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Goodbye Mrs. Ant by Curtis, Adam

As part of the documentary series Pandora's Box Goodbye Mrs Ant examines the influence of chemicals discoveries on everyday life. The documentary focuses on the development of the insecticide DDT, its effects on the environment and men's changing attitude towards the environment. The documentary consists of archival footage accompanied by narration and interviews. Filmmaker Adam Curtis discusses the development of DDT with those who were involved in the respective administrations as well as involved civilians.

'When chemists were heroes'
The opening prologue describing the work of American chemist Thomas Midgley is characteristic for the documentary's further argumentation. Midgley was responsible for both the addition of lead to petrol as the development of CFCs as a refrigerant. While lauded at the time of his discoveries, after their negative impact on the environment became apparent his legacy was considered with much more mixed sentiment. This led one historian to comment that Midgley "had more impact on the atmosphere than any other single organism in Earth's history."

Historical background
The documentary outlines how the radical implications of chemical discoveries in the 1930s and 1940s were initial lauded for their perceived beneficial ability to control disease and pests. However, public sentiment changes in the early 1960s towards a more critical position as the negative environmental effects of these innovations became apparent. While focusing on the shifting public sentiment towards chemistry, the documentary also covers how the sciences entomology and ecology were transformed by social, political and economic pressures.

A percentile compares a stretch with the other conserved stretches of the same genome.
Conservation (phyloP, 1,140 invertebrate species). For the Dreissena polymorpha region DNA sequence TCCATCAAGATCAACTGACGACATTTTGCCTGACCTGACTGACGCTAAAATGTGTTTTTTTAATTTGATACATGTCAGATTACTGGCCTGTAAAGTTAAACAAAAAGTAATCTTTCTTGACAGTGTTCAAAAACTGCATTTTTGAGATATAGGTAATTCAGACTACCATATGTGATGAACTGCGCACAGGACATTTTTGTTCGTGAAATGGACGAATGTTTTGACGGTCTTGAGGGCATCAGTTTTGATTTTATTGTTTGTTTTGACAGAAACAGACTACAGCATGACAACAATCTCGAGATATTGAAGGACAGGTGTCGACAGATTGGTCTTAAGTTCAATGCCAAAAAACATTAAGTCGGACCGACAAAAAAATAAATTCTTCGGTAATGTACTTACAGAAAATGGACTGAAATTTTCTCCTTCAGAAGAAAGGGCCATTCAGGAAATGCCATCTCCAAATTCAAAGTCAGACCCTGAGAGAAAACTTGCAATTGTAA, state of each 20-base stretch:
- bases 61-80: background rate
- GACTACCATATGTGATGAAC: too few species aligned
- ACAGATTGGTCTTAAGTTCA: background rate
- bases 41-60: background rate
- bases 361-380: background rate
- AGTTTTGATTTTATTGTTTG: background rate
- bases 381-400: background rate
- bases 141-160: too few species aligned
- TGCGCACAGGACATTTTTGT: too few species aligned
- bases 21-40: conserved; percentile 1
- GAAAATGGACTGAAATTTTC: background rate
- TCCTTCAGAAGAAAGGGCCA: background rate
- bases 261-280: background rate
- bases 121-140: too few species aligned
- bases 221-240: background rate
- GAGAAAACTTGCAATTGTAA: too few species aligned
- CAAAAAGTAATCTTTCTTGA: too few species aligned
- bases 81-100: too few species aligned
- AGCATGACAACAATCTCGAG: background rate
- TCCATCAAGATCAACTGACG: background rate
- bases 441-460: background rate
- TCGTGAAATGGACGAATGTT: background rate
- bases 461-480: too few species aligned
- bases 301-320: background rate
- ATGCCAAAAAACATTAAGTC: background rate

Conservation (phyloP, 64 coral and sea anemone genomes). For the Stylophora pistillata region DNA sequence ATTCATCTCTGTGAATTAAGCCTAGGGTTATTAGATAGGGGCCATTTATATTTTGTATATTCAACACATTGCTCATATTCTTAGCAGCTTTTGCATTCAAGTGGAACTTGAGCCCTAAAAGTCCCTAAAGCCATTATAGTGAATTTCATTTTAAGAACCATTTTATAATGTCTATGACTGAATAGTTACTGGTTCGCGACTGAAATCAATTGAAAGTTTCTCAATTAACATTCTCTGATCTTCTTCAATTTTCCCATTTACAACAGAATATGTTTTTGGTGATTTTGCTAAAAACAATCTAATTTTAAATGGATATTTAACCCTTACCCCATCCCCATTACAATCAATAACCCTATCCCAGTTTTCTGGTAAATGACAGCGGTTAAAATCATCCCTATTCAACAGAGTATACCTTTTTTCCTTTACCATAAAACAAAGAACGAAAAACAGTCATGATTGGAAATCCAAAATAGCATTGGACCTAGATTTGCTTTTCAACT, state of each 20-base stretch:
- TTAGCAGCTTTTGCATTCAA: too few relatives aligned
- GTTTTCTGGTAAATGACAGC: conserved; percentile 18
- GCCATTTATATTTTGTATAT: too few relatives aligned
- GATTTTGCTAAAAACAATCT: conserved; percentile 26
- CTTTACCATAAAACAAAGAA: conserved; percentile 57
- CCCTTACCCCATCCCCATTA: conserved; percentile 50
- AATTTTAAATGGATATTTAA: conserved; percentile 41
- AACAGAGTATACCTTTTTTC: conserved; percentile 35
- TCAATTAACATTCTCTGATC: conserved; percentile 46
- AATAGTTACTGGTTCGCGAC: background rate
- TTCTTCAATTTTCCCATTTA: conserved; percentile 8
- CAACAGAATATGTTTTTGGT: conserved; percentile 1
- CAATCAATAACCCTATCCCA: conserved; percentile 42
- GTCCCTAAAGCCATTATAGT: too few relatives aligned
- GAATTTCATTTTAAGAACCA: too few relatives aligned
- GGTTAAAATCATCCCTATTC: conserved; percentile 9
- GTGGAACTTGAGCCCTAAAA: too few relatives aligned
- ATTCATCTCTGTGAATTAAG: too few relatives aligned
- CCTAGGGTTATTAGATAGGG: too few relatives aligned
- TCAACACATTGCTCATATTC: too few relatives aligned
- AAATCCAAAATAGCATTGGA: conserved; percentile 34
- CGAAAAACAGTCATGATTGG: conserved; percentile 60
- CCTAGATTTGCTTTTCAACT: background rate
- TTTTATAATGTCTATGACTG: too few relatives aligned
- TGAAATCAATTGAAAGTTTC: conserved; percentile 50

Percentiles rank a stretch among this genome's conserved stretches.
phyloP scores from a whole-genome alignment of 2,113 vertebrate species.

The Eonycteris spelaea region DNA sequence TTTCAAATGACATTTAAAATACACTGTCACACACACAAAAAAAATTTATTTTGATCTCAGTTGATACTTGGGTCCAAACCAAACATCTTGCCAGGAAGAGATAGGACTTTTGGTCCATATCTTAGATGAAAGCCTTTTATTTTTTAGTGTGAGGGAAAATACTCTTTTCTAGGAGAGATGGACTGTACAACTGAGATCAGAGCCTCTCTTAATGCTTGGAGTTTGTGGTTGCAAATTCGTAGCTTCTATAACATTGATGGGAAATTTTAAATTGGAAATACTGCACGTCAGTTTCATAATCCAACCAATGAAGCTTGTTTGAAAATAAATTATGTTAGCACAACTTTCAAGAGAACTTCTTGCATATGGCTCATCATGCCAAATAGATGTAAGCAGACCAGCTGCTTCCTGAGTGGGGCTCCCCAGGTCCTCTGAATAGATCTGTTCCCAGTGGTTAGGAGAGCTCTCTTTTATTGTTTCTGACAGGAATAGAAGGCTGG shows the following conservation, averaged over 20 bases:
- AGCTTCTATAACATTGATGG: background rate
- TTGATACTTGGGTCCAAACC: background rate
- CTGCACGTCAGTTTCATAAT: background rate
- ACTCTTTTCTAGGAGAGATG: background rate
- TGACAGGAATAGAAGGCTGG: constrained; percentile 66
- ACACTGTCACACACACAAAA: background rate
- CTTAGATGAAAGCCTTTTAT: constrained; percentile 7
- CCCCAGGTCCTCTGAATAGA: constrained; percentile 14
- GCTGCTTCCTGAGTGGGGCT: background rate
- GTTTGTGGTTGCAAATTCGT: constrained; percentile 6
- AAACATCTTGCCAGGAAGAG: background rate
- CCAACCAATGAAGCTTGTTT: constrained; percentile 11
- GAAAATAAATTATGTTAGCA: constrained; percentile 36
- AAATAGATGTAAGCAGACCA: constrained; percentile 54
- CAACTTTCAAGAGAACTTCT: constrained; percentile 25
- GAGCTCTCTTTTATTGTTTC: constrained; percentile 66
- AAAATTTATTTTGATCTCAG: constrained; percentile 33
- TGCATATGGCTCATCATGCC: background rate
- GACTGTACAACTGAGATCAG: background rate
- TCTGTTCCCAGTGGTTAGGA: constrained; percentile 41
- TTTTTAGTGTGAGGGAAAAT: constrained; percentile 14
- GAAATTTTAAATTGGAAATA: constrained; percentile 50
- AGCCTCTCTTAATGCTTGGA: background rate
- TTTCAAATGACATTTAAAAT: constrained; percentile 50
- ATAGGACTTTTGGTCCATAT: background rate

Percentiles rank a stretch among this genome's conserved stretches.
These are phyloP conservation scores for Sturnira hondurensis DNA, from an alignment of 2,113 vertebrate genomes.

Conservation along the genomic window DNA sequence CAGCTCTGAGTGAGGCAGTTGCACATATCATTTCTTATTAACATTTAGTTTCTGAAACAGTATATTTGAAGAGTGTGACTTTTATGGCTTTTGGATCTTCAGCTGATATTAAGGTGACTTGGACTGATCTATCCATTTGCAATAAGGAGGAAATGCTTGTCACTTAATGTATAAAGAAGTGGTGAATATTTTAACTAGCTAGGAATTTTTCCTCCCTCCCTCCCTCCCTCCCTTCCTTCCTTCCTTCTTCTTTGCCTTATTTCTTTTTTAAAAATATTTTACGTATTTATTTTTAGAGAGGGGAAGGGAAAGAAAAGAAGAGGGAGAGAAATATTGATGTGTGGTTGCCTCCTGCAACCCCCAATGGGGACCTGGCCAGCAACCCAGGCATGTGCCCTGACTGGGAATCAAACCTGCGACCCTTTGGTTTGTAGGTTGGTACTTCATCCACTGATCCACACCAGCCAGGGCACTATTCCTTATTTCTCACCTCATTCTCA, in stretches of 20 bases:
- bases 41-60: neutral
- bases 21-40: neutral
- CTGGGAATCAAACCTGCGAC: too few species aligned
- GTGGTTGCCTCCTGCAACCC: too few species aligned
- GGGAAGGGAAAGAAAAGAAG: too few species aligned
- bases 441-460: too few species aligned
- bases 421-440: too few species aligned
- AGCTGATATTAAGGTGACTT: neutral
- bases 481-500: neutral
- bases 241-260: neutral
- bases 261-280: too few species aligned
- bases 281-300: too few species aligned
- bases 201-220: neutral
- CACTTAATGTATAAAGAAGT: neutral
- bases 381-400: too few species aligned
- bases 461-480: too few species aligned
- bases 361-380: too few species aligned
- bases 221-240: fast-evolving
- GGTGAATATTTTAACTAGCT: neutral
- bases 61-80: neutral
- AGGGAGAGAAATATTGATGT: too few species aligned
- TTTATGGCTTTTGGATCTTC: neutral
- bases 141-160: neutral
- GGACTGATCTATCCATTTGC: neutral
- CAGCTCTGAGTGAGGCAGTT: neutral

Social interest
The serious side effects of some insecticides on the environment were known by many entomologists as early as the 1940s. Yet, the benefits were considered so great that nothing changed until shifting public sentiment and civil pressure aided in the ban of chemicals such as DDT. Hereby the documentary argues how civilian activism aided in the preservation of the environment where scientific, economic and political interests had obviously failed.

Argumentation
Although the documentary highlights the obvious benefits of the ban of DDT, it claims that present ideas about ecology and environment are not any more scientific our rational than previous notions of nature. In both cases the representatives assumed to advocate the undisputed truth by equating their claims to scientific reality. However, scientific theories never have a single meaning, thus the transferred ideals always originate from a very particular social-political affiliation and not one objective view on reality.

Pandora's Box
Pandora's Box is a six part BBC television documentary series written and produced by British television producer and documentary filmmaker Adam Curtis. Each part of the series focuses on social, political or scientific aspects of reality and examines the increasing influence and danger of political and technological rationalism.

About the filmmaker
Adam Curtis is a renowned British television producer and documentary filmmaker noted for making programmes which often make far reaching claims on grand subjects. The scale of his subject matter and his claims to the undisputable truth of his opinion often give rise to controversy. However, his documentaries always expound clear views on the subject which are structurally well argued. Curtis is known for his extensive use of archival footage and the narration his own documentaries.

Awards
Pandora's Box won the BAFTA Award for Best Factual Series.

Director
Curtis, Adam
Copyright Holder
BBC
Duration
46 min.
Year of release
1992
Language
English

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